High fives. School spirit. Team pride. School-based sports programs can bring out noticeable positive reactions and behaviors in teens. But what are the deeper benefits from these programs? What are we losing when schools are forced to cut these programs?
The most extensive research has come in a report called “Relationships Between Youth Sport Participation and Selected Health Risk Behaviors from 1999 to 2007” published in the Journal of School Health. This report analyzes many different factors, including race, age, and gender, and behaviors, including eating habits, sexual activity, and drug risks. The report found that many groups experienced overall benefits, with the exception of some subgroups. Overall, the study found that advantages of sports include:
- Weight control
- Problem-solving skills
- Social competence
- Academic achievement
And sports can lead to reduced rates of:
- Juvenile arrests
- Teen pregnancies
- School dropout (Taliaferro, 2010)
In addition to these social and emotional benefits, sports can also bring about intangible benefits to the school and community as a whole. “Sports also create important opportunities for students to contribute to the school community, which may cultivate an increased commitment to, or identification with, school and school values.” (Taliaferro, 2010)
This article will look closer at some of these benefits and how school administrators can factor these into their decisions regarding school-based sports programs.
The clearest benefits of school-based sports programs can be seen in the overall physical health of teenagers. Over the past 20 years, many studies have looked at the correlation between the rising rates of obesity and the declining funding for physical activity, whether in a gym class or after-school sports, in high schools. Young people generally get less physical activity the older they get, but if they stay involved in sports programs, they’re more likely to reap the physical benefits they otherwise would not receive. This certainly helps alleviate one of the factors that can lead to obesity.
Not only does the physical activity help obesity prevention, but that activity can lead to better eating habits. Young people involved in physical activity generally consume more fruits and vegetables, are less likely to be overweight and are more likely to become physically active adults. (Taliaferro, 2010) One good habit can lead to many good habits, so keeping young people physically active is imperative for their overall health.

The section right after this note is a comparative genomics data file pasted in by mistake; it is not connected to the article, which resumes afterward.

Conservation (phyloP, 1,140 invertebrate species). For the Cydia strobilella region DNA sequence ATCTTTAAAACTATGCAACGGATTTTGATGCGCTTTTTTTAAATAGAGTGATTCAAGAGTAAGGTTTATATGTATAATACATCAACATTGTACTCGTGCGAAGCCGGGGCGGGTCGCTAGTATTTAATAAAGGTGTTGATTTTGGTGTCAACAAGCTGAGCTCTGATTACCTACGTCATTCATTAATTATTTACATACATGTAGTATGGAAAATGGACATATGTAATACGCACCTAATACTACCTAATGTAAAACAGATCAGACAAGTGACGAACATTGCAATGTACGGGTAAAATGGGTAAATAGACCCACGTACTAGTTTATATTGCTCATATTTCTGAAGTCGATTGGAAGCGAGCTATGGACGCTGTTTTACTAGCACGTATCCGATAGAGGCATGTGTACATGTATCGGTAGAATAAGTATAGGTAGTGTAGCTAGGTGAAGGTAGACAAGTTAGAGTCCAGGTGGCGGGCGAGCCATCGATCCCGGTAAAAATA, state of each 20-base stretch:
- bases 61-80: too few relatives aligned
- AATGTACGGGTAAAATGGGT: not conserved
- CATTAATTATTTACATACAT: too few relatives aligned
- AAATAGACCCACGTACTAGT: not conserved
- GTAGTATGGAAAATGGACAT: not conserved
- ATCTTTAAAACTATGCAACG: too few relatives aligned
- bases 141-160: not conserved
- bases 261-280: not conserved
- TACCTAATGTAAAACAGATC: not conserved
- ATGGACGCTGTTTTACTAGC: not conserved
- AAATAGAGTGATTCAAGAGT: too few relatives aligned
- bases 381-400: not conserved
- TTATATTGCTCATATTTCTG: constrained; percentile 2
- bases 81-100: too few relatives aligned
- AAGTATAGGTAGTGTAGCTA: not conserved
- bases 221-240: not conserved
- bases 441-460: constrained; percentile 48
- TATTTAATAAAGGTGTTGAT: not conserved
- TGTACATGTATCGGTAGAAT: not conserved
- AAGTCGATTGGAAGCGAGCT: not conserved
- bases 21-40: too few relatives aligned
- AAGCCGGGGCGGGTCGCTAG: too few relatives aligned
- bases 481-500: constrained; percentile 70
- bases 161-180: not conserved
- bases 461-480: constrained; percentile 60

Teen girls tend to see the greater social benefits of competing in team sports. The physical activity combined with the camaraderie and purpose lead to a winning combination for girls. “Girls who compete in sports get better grades, graduate at higher rates and have more confidence. The vast majority avoid unplanned pregnancies, drugs, obesity, depression and suicide.” (Anderson, 2012)
The Taliaferro study marked a number of positive social benefits of physical activity, including less risky sexual behavior (increased condom use and fewer sexual partners) and fewer tendencies to smoke cigarettes or use marijuana or other illegal drugs. Although, these behaviors varied among racial groups and gender.
The social benefits can also lead to academic benefits. Physical activity is shown to lead to better academic performance, and when your team is performing better, on the court and in the classroom, it adds an incentive for the individual players to do better. Participating on a team or as an individual can also help young people improve problem-solving skills, which translate to better academic performance.
Another study in the Journal of School Health called “Physical Activity Behaviors and Perceived Life Satisfaction Among Public High School Adolescents” looked at high school students in South Carolina and how physical activity is linked to their overall life satisfaction. The study took into account exercise for 20 minutes, exercising in gym class, playing on a school sports team, stretching and other factors. Overall, the study found benefits of school-based sports in all groups, especially white females.